Card type #3 is only for prepositions that have a pretty fixed definition. Many prepositions have quite a few different meanings in different contexts, and for those, you’ll have enough card type 2s to deal with that complication, so you can (and should) skip card type 3. If a preposition has more than 2 significantly different meanings, I’d skip card type 3.

That should pretty much cover morphology. Syntax is shorter, at least in terms of covering the basics.

Syntax cards

The German syntax articles are not bad. They cover the main issues you’ll run into, particularly:
– That verbs are always in the second position in the sentence (and what it means for them to be in the second position: Heute kommt Erik nach Hause (Today comes Erik home), Vor zwei Tagen kommt er nach Hause (Two days ago comes he home))
– The time-manner-place order that German prefers (Erik kommt heute mit der Bahn nach Hause (Erik comes today on the train home))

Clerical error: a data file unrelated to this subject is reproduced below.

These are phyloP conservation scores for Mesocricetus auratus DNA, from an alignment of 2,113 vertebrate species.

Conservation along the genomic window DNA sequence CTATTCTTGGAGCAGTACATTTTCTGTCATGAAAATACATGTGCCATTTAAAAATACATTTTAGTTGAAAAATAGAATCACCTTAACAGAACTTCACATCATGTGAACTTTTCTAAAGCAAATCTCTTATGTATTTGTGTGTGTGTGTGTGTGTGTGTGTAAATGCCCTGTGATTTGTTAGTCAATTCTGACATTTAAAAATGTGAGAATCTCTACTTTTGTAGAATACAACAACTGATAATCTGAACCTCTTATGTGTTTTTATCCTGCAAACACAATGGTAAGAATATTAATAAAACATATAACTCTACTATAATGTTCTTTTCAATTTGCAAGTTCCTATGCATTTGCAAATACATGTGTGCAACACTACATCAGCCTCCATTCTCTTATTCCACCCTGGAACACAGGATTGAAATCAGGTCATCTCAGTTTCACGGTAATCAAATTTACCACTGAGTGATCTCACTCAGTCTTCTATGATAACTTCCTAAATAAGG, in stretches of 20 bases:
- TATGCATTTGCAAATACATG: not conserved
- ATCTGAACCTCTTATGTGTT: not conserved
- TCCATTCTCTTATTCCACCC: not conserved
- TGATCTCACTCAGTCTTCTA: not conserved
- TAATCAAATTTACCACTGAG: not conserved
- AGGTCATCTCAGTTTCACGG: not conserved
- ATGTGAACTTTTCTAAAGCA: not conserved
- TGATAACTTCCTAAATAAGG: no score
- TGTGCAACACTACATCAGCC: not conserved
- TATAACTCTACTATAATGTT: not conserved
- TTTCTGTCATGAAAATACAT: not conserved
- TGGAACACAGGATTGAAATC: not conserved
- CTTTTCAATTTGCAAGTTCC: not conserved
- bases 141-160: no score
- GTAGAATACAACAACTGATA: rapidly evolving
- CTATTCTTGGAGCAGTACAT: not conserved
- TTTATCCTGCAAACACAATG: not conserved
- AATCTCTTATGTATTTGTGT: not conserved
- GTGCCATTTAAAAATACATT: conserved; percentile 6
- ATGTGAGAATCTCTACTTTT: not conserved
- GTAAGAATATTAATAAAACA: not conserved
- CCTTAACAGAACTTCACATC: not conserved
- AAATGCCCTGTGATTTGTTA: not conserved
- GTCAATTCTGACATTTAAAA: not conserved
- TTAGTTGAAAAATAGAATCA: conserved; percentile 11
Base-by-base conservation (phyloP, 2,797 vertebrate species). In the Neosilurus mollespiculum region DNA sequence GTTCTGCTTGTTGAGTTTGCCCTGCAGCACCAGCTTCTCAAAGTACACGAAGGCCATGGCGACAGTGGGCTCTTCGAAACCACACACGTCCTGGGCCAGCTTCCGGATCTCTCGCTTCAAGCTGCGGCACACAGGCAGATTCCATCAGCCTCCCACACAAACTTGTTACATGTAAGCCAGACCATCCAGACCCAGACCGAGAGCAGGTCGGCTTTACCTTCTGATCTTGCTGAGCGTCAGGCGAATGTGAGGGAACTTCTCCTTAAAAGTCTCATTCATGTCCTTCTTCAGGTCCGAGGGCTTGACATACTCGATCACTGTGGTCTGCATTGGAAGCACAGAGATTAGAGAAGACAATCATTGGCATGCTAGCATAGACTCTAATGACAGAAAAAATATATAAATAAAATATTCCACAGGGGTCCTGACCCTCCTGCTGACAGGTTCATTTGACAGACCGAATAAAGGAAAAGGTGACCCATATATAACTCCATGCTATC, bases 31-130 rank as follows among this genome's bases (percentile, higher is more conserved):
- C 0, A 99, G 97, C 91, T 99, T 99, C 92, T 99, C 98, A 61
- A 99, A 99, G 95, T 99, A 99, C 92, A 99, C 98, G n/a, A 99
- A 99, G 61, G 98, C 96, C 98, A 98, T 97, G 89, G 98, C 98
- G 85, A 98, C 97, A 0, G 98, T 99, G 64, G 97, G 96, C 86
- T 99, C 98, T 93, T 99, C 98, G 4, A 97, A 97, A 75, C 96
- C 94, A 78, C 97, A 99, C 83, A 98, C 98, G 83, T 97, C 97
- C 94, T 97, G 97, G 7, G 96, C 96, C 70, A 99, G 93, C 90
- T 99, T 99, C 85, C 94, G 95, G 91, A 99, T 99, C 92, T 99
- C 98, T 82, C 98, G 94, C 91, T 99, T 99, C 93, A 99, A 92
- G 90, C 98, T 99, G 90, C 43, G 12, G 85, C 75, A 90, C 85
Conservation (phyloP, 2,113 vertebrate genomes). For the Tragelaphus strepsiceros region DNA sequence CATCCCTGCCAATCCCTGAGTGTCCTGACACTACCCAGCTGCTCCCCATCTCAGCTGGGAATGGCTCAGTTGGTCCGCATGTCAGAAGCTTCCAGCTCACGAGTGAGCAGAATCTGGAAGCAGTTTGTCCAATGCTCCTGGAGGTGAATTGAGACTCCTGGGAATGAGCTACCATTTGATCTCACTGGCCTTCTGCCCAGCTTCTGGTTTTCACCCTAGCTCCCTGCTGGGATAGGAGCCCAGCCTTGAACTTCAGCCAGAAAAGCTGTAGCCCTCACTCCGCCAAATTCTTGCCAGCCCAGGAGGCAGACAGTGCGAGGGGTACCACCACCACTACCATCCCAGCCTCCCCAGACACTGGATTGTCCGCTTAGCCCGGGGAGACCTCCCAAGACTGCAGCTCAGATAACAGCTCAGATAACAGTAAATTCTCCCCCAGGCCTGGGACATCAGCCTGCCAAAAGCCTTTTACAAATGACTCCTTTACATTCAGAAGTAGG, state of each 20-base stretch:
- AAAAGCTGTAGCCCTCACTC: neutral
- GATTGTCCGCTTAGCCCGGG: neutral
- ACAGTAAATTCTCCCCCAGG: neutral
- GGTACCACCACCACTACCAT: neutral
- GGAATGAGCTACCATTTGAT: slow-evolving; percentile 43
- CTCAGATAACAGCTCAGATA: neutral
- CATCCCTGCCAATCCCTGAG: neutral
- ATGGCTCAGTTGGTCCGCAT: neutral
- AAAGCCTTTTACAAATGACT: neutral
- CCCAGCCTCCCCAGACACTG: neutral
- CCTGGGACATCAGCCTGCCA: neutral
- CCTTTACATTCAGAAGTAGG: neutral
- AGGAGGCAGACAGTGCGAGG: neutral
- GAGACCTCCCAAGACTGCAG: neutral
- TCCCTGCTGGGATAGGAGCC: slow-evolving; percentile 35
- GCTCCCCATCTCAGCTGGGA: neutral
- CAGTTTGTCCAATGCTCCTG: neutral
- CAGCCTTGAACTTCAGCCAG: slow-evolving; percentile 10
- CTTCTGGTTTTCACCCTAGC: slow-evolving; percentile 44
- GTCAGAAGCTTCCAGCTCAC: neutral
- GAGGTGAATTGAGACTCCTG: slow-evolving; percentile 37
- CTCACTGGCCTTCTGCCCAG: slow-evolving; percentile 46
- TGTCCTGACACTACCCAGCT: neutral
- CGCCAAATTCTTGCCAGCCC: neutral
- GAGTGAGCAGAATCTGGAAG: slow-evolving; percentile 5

– The verb-last quirks of German (Es gibt eine Umleitung, weil die die Straße reparieren wollen (There is a detour, because they the street to repair want))

You end up doing much the same thing as you did with morphology: take some models, change a few things about them, and see what happens. You want a couple examples for each basic point of syntax.

Here are some models:
Erik kommt nach Hause. (Erik comes/is coming home)
Erik kommt heute nach Hause. (Erik is coming today home)
Erik kommt heute mit der Bahn nach Hause. (Erik is coming today with the train home)
Heute kommt Erik nach Hause (‘heute’) (Today is coming Erik home)
Vor zwei Tagen kommt er nach Hause (Two days ago is coming Erik home)
Wie gesagt, Erik kommt heute nach Hause. (As was said, Erik is coming today home)
Der Hund beißt den Mann (The dog bites/is biting the man)
Den Mann beißt der Hund. (same meaning as previous; note use of accusative case)
Beißt der Hund den Mann? (The dog bites/is biting the man)
Beißt den Mann der Hund? (same meaning as previous; note use of accusative case)
Erik kommt heute an. (Erik arrives today/Erik comes today (arrival prefix))

Here’s what you can do with them.

Insert the word in the right spot: Front ––> Back
Erik, nach Hause (kommt)
––> Erik kommt nach Hause.
Erik kommt nach Hause (heute) ––> Erik kommtheutenach Hause